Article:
I'll grant the fact that my hoosiers are good for 2 seconds a lap (the opinion of a professional race driver up at the track), but from stories posted on this board I guess I expected it to be closer. Also, this is the point where I will disagree with Chasmco. This is beacuse my E46 M3 (50/50 weight distribution) got completely owned by a 1999 Porsche 996 Carrera 4 that had the same mods (it already had cross drilled rotors) as my car did. The C4 only had 300 hp and 260 lb. of torque, but the gearing and handling of the car gave it acceleration that was close to mine with handling that made me look at its ass all day :cry: . I actually got to drive the car and my impressions were that the 40/60 front/rear weight distribution played to the Porsche's advantage because it allowed the car to hunker it's rear end down and accelerate through the entire turn. Maybe it was just the fact that this was only my 7th track day in my life and I'm not as good a driver as the driver of the C4 was, the gap of about 5 secs a lap between us would be pretty difficult to make up. When all was said and done I had a great time and hope to get revenge on C4 next time so I won't have to hear this again, "The C4 did to you, what you did to me(the Sti)."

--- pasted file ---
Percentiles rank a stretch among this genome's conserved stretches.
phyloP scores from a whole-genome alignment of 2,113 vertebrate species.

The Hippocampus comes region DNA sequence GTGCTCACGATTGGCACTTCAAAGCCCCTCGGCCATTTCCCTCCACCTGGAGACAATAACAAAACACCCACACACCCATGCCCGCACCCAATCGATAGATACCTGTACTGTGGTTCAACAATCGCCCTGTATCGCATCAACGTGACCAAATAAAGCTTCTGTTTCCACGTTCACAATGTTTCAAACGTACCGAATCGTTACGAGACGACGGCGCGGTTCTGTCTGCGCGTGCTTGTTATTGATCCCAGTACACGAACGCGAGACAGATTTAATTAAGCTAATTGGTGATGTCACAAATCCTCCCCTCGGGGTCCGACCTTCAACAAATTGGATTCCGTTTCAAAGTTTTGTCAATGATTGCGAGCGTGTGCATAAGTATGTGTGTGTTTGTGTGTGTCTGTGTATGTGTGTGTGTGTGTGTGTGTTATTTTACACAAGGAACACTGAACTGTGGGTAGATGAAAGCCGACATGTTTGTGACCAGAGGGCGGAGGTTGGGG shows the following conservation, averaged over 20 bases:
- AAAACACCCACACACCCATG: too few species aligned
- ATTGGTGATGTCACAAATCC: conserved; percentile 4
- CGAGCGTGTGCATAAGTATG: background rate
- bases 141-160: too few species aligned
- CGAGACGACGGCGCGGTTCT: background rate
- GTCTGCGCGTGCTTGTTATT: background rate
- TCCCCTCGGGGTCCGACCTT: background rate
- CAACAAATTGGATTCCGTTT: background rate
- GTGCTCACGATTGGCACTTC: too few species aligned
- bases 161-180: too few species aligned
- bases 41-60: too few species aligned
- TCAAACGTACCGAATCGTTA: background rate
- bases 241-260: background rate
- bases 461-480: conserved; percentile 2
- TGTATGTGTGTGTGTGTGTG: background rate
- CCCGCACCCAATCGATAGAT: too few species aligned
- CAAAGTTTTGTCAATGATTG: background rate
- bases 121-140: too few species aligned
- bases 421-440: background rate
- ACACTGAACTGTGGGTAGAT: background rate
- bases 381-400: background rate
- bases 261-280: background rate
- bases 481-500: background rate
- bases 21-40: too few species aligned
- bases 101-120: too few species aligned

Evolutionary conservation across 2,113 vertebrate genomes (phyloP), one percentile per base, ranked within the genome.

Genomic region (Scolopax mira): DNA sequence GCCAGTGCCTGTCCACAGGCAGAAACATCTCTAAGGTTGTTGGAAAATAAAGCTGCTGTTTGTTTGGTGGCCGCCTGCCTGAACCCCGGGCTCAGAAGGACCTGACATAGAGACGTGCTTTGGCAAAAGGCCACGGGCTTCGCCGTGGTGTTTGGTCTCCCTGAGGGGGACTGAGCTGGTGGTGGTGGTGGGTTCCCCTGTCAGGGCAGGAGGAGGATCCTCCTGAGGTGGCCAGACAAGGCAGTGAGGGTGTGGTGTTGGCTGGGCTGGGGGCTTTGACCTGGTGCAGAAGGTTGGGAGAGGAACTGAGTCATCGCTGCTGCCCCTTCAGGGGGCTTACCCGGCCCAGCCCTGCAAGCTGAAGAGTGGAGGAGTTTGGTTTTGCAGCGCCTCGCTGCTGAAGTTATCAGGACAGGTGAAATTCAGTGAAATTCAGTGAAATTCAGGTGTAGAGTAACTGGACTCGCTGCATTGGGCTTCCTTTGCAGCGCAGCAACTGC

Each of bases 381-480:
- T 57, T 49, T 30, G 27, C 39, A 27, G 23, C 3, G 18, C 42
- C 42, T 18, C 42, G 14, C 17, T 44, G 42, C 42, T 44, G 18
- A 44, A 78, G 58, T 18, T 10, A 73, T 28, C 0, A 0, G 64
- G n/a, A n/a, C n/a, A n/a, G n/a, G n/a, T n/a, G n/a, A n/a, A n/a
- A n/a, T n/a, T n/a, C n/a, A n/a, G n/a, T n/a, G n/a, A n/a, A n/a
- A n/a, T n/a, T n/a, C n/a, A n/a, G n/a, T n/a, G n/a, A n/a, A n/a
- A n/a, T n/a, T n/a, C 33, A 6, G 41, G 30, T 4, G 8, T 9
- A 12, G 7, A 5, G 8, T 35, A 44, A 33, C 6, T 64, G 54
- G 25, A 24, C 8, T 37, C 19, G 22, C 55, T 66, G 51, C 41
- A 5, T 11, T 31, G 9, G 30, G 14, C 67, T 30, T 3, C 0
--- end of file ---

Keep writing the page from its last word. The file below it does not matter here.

Just thought I'd share my experience.
Peace :wink:
 

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chasmcco said:
Driver is everything. Once Chasmcco has another 10+ track days under his belt he will probably mop up